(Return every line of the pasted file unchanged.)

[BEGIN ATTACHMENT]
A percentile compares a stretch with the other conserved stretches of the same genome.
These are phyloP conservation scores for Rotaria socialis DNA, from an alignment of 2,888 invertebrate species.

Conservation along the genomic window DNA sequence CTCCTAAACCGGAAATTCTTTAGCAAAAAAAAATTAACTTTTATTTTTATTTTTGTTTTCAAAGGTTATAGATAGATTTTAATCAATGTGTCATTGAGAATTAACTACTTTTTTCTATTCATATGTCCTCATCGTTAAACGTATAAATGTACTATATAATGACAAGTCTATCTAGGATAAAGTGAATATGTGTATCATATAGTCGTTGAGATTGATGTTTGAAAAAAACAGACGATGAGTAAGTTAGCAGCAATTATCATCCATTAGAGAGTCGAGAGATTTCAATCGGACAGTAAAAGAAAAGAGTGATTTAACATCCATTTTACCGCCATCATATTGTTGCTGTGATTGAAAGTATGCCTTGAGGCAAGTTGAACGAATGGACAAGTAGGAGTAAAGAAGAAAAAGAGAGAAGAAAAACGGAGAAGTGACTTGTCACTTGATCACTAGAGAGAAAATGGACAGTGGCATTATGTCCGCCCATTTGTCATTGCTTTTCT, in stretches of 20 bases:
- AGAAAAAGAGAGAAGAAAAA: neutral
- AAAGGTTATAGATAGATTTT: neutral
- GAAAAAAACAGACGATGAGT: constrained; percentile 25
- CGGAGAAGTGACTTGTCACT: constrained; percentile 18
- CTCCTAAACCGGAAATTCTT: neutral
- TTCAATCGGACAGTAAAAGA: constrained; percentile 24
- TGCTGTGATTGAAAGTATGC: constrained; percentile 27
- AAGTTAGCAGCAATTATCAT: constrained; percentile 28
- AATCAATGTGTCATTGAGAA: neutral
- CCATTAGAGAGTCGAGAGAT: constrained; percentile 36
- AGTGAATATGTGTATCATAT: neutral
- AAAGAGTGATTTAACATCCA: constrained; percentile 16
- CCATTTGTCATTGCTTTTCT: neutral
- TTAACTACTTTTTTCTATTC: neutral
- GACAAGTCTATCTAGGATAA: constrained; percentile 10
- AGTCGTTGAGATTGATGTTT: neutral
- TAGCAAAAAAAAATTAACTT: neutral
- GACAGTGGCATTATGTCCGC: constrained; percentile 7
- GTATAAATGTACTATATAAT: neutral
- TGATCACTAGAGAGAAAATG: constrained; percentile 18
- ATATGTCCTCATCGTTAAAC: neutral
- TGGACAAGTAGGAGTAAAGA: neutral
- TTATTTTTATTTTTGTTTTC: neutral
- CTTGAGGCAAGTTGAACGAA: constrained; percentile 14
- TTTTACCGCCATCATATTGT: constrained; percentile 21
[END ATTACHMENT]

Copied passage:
A percentile compares a stretch with the other conserved stretches of the same genome.
These are phyloP conservation scores for Rotaria socialis DNA, from an alignment of 2,888 invertebrate species.

Conservation along the genomic window DNA sequence CTCCTAAACCGGAAATTCTTTAGCAAAAAAAAATTAACTTTTATTTTTATTTTTGTTTTCAAAGGTTATAGATAGATTTTAATCAATGTGTCATTGAGAATTAACTACTTTTTTCTATTCATATGTCCTCATCGTTAAACGTATAAATGTACTATATAATGACAAGTCTATCTAGGATAAAGTGAATATGTGTATCATATAGTCGTTGAGATTGATGTTTGAAAAAAACAGACGATGAGTAAGTTAGCAGCAATTATCATCCATTAGAGAGTCGAGAGATTTCAATCGGACAGTAAAAGAAAAGAGTGATTTAACATCCATTTTACCGCCATCATATTGTTGCTGTGATTGAAAGTATGCCTTGAGGCAAGTTGAACGAATGGACAAGTAGGAGTAAAGAAGAAAAAGAGAGAAGAAAAACGGAGAAGTGACTTGTCACTTGATCACTAGAGAGAAAATGGACAGTGGCATTATGTCCGCCCATTTGTCATTGCTTTTCT, in stretches of 20 bases:
- AGAAAAAGAGAGAAGAAAAA: neutral
- AAAGGTTATAGATAGATTTT: neutral
- GAAAAAAACAGACGATGAGT: constrained; percentile 25
- CGGAGAAGTGACTTGTCACT: constrained; percentile 18
- CTCCTAAACCGGAAATTCTT: neutral
- TTCAATCGGACAGTAAAAGA: constrained; percentile 24
- TGCTGTGATTGAAAGTATGC: constrained; percentile 27
- AAGTTAGCAGCAATTATCAT: constrained; percentile 28
- AATCAATGTGTCATTGAGAA: neutral
- CCATTAGAGAGTCGAGAGAT: constrained; percentile 36
- AGTGAATATGTGTATCATAT: neutral
- AAAGAGTGATTTAACATCCA: constrained; percentile 16
- CCATTTGTCATTGCTTTTCT: neutral
- TTAACTACTTTTTTCTATTC: neutral
- GACAAGTCTATCTAGGATAA: constrained; percentile 10
- AGTCGTTGAGATTGATGTTT: neutral
- TAGCAAAAAAAAATTAACTT: neutral
- GACAGTGGCATTATGTCCGC: constrained; percentile 7
- GTATAAATGTACTATATAAT: neutral
- TGATCACTAGAGAGAAAATG: constrained; percentile 18
- ATATGTCCTCATCGTTAAAC: neutral
- TGGACAAGTAGGAGTAAAGA: neutral
- TTATTTTTATTTTTGTTTTC: neutral
- CTTGAGGCAAGTTGAACGAA: constrained; percentile 14
- TTTTACCGCCATCATATTGT: constrained; percentile 21